From: Howard Hinnant (hinnant_at_[hidden])
Date: 2005-04-28 21:28:41
On Apr 28, 2005, at 9:31 PM, Michael Glassford wrote:
> What happens when you request a shared lock from a non-shared mutex?
> It just gives you an exclusive lock?
Imho, a compile time error.
A mutex has certain capabilities. Some mutexes may support shared
access, some not. If a shared lock tries to "lock" a mutex, that means
that it is trying to tell the mutex to "lock_sharable". If the mutex
doesn't support that function, it should complain and loudly.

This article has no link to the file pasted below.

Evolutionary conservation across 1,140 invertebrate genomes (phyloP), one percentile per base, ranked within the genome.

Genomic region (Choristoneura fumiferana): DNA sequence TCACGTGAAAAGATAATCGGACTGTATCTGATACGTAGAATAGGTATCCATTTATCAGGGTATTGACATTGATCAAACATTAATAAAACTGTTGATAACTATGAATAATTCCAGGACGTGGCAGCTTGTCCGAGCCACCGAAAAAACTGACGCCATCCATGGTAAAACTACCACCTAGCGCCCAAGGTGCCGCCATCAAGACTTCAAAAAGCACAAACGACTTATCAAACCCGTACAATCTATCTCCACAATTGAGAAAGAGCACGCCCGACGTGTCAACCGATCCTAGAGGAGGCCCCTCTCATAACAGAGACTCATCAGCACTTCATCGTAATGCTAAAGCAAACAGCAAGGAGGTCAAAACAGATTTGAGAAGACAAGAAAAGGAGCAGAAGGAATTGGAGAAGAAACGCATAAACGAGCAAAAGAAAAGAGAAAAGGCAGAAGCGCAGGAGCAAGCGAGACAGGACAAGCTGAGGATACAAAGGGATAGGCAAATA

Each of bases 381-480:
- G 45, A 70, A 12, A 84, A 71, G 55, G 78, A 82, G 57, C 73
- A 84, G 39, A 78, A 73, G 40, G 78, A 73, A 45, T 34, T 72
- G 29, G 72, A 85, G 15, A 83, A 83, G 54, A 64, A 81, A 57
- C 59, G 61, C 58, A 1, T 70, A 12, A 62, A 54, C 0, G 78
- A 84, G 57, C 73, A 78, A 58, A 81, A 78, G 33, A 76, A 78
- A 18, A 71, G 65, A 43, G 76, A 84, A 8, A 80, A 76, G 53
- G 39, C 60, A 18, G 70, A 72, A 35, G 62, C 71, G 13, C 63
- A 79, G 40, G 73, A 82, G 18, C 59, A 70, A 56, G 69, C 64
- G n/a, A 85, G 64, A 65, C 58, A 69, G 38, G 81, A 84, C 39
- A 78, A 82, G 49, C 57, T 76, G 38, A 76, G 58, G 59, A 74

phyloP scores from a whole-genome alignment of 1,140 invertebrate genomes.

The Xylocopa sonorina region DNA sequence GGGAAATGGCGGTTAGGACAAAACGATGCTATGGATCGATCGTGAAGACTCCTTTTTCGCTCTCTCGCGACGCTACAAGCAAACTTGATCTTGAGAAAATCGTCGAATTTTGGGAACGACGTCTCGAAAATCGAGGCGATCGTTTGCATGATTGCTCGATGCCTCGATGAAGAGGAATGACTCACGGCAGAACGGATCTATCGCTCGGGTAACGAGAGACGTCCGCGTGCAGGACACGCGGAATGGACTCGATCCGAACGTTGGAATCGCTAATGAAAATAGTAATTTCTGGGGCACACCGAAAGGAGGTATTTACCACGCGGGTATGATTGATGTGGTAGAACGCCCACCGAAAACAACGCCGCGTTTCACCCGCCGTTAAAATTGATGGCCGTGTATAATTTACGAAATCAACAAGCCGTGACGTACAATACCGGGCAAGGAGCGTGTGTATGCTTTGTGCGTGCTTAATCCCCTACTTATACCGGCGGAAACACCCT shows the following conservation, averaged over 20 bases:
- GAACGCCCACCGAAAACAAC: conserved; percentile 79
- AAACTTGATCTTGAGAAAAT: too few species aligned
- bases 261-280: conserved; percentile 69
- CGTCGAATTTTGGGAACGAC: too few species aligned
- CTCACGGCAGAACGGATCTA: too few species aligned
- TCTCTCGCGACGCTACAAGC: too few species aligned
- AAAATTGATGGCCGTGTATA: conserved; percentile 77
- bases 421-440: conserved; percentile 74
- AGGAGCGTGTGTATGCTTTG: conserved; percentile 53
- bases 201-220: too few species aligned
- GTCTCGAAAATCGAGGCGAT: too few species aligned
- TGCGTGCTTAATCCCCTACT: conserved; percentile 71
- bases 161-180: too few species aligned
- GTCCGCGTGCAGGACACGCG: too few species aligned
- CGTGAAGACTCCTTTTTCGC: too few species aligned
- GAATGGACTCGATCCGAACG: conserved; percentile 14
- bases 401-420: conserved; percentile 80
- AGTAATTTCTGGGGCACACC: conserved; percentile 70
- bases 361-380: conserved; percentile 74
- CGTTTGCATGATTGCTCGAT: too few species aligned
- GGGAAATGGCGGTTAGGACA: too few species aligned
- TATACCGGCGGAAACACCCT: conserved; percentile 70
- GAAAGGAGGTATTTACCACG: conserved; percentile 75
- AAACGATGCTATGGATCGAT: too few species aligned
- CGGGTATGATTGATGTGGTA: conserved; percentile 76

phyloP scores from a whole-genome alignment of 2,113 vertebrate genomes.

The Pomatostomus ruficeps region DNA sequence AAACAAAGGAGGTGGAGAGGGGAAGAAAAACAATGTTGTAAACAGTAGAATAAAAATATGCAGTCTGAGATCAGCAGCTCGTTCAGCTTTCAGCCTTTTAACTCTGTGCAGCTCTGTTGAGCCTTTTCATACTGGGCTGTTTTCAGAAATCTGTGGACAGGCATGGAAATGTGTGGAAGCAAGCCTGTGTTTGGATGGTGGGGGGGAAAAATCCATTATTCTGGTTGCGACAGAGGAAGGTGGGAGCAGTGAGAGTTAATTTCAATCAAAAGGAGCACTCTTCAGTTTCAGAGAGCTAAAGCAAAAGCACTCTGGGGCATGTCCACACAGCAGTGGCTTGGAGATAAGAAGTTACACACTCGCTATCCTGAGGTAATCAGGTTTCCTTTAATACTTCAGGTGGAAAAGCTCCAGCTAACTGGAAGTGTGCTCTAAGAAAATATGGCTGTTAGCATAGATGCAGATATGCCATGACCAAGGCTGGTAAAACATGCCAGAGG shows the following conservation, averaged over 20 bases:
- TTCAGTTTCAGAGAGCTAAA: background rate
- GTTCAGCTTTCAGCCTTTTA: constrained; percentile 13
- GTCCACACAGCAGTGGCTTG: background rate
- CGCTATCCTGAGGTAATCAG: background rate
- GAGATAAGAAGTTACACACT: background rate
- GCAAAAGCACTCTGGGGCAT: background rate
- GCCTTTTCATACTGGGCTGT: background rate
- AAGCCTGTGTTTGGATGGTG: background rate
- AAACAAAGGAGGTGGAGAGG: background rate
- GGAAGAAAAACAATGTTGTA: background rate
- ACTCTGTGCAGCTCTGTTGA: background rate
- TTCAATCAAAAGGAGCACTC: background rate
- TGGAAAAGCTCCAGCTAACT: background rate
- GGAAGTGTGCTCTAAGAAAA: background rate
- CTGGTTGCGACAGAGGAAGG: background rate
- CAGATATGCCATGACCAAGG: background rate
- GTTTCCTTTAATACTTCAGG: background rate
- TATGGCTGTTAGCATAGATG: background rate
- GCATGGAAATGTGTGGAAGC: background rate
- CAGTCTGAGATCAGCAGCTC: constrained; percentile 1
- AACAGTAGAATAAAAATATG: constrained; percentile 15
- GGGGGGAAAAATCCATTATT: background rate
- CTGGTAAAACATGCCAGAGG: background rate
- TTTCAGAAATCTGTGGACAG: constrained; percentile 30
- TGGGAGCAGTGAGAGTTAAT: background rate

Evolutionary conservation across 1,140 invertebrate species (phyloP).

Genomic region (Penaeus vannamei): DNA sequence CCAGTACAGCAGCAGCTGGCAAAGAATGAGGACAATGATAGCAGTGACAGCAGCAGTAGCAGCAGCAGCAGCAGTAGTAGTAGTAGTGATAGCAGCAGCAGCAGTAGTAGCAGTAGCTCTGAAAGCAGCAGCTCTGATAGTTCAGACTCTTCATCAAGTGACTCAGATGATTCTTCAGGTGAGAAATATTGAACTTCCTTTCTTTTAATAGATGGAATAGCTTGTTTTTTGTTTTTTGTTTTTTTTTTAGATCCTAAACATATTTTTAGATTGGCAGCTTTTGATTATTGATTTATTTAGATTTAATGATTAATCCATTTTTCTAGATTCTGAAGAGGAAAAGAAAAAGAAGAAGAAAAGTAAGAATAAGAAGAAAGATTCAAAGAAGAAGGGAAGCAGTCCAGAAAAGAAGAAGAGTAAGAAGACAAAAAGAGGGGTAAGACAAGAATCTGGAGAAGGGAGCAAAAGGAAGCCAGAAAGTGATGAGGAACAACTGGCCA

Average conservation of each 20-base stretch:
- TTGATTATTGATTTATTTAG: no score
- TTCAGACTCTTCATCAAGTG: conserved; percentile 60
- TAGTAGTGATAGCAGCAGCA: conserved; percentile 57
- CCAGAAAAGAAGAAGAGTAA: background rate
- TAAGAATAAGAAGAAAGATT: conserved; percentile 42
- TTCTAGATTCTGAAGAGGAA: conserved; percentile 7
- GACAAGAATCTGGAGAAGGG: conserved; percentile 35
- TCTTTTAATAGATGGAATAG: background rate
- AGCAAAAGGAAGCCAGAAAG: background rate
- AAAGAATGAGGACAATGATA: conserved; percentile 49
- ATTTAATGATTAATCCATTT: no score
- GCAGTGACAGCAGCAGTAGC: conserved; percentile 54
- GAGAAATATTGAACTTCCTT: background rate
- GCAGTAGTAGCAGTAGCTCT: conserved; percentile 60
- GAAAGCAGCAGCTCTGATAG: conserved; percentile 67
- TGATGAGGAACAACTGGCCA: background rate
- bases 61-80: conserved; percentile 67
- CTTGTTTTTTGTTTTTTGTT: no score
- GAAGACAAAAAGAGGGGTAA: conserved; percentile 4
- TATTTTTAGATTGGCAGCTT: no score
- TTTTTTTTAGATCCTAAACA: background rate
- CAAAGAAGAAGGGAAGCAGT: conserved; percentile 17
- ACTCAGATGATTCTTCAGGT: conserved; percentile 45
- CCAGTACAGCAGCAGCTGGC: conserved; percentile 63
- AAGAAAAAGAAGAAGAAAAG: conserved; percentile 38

Failure to do so may cause generic code to compile and cause silent
(and subtle) run time errors. The generic code may be expecting shared
locking, and may even work correctly if mistakenly given an exclusive
lock, but perform orders of magnitude slower. When the performance hit
is this big, a compile time error is preferable. (e.g. this is the
only reason we don't give std::list an operator(size_t) ).
PS: Here is my wishlist of mutex capabilities. But this list isn't
meant to imply that all mutexes must support all of these capabilities.
Locks should be able to pick and choose what they need out of a mutex,
using only a subset of this functionality when appropriate. A lock
templated on a mutex will only require those mutex capabilities
actually instantiated by the lock client.
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